The following article is based on my own interpretation of the said events. Any material borrowed from published and unpublished sources has been appropriately referenced. I will bear the sole responsibility for anything that is found to have been copied or misappropriated or misrepresented in the following post.
Sumit Kumar, MBA 2015-17, Vinod Gupta School of Management, IIT Kharagpur
The fifteen day trail of odd even vehicle plan by the Delhi government recently came to an end with Arvind Kerjiwal appealing the public to voluntarily keep following the same.
The campaign for Delhi assembly elections started with political parties trying to malign each other’s image but none mentioned about the major issue – the deteriorating condition of air. With National Green Tribunal and Centre for Science and Environment raising the alarm, the state government came into action and devised this odd-even rule to roll out from 1st January for trail.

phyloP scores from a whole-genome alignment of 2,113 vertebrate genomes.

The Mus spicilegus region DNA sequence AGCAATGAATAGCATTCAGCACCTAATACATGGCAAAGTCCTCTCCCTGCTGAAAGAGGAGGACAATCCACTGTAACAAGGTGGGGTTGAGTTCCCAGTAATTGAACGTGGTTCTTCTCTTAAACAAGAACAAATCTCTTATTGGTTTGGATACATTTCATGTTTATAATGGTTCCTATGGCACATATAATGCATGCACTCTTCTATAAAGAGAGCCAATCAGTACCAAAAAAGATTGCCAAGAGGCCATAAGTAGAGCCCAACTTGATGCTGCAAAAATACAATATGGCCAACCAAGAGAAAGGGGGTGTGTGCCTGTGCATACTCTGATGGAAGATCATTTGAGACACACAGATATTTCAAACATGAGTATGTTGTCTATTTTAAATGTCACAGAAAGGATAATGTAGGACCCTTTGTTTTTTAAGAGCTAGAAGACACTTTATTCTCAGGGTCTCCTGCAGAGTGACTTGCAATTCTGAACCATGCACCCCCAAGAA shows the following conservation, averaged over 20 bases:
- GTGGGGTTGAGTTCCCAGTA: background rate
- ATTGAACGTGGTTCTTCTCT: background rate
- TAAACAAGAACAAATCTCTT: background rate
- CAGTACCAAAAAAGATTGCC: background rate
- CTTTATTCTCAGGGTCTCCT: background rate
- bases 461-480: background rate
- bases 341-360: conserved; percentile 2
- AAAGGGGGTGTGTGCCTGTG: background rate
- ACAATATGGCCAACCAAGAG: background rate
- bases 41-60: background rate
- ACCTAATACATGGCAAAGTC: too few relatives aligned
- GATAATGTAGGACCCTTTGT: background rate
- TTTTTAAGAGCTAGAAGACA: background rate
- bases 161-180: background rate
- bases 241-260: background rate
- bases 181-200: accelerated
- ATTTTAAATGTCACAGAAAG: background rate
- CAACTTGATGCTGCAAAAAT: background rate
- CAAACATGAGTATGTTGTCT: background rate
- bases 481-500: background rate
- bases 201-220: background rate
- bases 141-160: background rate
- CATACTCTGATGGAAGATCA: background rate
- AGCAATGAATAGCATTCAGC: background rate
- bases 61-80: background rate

It’s still dubious to say that the odd even plan was successful in mitigating the air pollution to some extent, with some surveys claiming that it did not affect the figures of air quality at all. Whatever might be the case, the one success achieved was an increased awareness amongst the public about the air they breathe. With Twitter participating along with the government, the campaign showed the seriousness of not only the government, but also the public. This awareness will surely lead to a cleaner Delhi.
Lastly, if the central and Delhi government work in tandem to augment public transport, promote use of cleaner energy and make efforts towards obsoleting the polluting sources, Delhi also can shed the badge of having the worst air quality like Beijing, but we have to make sure this badge does not fall on another Indian city.